Paul does not say anything about confronting the people who came from James, v 12. It is not stated that the ones from James participated in the separation. It may have been entirely of Peter’s own doing. The practice spread swiftly. Even Barnabas was affected, v13. It seems the practice was just as swiftly stopped. The gospel’s truth and purity was protected.

It is easy to regress. This is the lesson of the text. It is so easy that even the most solid, the pillars, leaders of the church are not immune from this error. We must bear this in mind when we hear the teaching of our church. We must always search the scriptures to see if these things are so.

Start searching!

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Galatians 2:8-10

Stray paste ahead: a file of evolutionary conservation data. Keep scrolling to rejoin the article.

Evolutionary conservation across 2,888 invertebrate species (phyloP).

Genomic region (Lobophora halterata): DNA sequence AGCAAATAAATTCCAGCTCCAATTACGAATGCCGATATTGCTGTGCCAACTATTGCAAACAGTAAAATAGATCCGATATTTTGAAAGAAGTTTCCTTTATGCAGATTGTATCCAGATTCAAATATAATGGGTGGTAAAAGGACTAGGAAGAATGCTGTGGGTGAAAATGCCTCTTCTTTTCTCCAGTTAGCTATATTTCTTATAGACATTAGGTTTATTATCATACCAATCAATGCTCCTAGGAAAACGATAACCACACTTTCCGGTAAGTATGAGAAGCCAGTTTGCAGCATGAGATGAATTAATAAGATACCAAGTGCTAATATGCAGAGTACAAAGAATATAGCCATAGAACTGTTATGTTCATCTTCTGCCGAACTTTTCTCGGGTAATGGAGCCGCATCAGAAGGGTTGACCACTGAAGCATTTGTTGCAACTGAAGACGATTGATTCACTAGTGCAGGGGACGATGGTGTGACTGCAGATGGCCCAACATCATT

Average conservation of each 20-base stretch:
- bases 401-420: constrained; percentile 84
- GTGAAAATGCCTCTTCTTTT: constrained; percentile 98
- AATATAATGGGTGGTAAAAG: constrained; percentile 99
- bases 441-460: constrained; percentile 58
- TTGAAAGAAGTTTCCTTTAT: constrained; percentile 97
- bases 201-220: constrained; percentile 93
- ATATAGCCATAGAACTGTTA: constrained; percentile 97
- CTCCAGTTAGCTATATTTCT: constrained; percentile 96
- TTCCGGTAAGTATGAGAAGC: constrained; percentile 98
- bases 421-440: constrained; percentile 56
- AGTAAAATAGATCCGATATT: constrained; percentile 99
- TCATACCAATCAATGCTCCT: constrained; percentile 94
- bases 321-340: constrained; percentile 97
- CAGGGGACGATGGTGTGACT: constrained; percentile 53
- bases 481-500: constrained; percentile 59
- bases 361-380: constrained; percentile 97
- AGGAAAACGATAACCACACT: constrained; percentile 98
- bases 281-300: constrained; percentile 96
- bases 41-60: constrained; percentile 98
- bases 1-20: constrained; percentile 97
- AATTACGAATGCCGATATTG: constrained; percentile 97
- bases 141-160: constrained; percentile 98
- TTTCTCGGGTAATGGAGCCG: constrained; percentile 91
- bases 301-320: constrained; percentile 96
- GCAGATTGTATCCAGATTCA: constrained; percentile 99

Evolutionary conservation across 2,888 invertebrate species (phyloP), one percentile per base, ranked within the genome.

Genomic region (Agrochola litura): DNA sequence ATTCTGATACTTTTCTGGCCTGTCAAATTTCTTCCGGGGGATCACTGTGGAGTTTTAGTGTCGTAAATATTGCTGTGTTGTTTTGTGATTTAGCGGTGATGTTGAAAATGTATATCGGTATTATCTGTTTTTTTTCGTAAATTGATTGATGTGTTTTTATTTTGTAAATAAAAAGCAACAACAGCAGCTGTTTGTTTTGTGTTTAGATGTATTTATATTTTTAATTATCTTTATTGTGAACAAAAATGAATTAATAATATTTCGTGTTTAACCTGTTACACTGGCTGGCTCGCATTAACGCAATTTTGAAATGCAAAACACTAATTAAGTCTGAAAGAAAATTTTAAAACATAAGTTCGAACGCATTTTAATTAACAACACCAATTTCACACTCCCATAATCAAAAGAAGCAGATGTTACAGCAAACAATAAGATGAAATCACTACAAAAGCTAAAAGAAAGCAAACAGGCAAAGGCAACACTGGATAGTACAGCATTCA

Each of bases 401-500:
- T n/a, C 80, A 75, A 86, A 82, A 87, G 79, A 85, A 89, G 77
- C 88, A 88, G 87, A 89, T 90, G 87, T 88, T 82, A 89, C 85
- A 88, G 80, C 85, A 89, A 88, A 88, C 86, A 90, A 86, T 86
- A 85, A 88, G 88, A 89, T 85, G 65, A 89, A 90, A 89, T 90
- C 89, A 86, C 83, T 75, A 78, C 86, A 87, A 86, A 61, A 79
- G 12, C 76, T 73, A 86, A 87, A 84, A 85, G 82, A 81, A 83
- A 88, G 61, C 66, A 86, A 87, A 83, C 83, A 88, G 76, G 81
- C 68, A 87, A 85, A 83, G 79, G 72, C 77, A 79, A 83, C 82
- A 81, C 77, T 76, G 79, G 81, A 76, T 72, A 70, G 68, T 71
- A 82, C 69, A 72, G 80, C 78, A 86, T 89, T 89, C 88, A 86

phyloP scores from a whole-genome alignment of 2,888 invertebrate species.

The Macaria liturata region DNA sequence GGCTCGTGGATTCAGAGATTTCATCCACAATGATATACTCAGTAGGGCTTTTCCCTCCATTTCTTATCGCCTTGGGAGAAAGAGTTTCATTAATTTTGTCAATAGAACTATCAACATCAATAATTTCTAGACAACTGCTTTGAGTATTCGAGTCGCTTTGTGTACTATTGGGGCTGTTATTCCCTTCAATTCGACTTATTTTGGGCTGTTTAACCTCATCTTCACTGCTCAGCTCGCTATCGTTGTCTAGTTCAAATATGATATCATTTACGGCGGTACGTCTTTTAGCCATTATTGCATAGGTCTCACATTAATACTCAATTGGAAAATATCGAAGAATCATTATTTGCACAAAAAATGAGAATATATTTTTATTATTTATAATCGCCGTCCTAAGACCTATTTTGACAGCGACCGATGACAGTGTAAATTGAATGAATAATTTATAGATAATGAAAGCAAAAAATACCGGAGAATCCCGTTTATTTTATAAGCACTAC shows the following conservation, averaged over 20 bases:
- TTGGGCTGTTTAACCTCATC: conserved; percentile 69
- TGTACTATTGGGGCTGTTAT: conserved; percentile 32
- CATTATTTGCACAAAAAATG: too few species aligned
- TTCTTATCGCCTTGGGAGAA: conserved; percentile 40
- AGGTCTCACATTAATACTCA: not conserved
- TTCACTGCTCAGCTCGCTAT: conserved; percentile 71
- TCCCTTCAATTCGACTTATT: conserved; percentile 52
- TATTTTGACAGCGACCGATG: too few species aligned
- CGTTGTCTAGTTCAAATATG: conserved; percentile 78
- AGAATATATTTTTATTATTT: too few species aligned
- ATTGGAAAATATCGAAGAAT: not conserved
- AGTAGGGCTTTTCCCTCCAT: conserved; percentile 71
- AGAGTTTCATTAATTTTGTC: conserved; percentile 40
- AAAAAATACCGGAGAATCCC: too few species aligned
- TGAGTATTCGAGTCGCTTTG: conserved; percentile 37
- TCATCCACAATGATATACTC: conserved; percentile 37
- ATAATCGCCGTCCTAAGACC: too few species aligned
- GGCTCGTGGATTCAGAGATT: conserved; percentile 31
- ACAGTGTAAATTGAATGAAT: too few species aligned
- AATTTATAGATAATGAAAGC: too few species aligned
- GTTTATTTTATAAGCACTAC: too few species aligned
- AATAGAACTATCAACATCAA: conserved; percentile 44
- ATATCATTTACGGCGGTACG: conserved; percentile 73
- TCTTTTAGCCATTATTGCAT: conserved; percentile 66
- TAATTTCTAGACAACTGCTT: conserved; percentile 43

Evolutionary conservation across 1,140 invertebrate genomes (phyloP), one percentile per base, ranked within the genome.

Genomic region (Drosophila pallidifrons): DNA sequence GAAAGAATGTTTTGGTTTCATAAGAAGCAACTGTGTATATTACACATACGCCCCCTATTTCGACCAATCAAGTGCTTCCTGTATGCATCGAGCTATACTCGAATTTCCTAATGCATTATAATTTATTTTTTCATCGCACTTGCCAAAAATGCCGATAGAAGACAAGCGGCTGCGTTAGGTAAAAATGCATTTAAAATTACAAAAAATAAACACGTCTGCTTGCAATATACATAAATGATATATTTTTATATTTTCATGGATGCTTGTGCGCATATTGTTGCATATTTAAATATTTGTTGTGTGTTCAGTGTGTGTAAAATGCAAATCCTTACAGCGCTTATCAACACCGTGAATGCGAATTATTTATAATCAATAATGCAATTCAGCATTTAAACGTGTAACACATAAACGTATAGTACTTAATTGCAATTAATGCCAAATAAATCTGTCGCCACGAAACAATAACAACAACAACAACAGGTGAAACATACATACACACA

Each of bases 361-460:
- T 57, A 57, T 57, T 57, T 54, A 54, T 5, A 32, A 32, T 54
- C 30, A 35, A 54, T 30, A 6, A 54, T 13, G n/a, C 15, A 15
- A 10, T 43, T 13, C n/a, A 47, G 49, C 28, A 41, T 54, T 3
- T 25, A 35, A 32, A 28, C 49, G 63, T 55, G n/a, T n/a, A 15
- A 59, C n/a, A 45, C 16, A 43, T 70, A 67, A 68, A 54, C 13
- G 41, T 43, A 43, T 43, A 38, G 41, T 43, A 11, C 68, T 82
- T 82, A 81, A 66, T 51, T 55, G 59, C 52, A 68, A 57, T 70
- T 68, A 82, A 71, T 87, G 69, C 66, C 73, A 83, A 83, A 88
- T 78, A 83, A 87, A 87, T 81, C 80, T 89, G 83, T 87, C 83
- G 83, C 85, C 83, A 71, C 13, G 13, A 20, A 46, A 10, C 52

Posted by heyrandy on September 20, 2010

8(For he that wrought effectually in Peter to the apostleship of the circumcision, the same was mighty in me toward the Gentiles:)

9And when James, Cephas, and John, who seemed to be pillars, perceived the grace that was given unto me, they gave to me and Barnabas the right hands of fellowship; that we should go unto the heathen, and they unto the circumcision.

10Only they would that we should remember the poor; the same which I also was forward to do. Gal.2:8-10 AV

Paul continues his defense of his understanding of the Gospel and his preaching of it to the Gentiles. Here Paul tells us that although the “pillars” did not add anything to his preaching, they did extend their approval. Paul got it right. The other apostles have certified this. The phrase “the right hand of fellowship” may mean a handshake. The handshake is an ancient practice. It show that one is unarmed and coming in peace. Here it is a sign of approval. I hope one day to shake Paul’s hand. I am assuming that this practice is to be followed in heaven. Once we are done with the handshaking, we can then ask him, “What did you mean by this?” It will be glorious.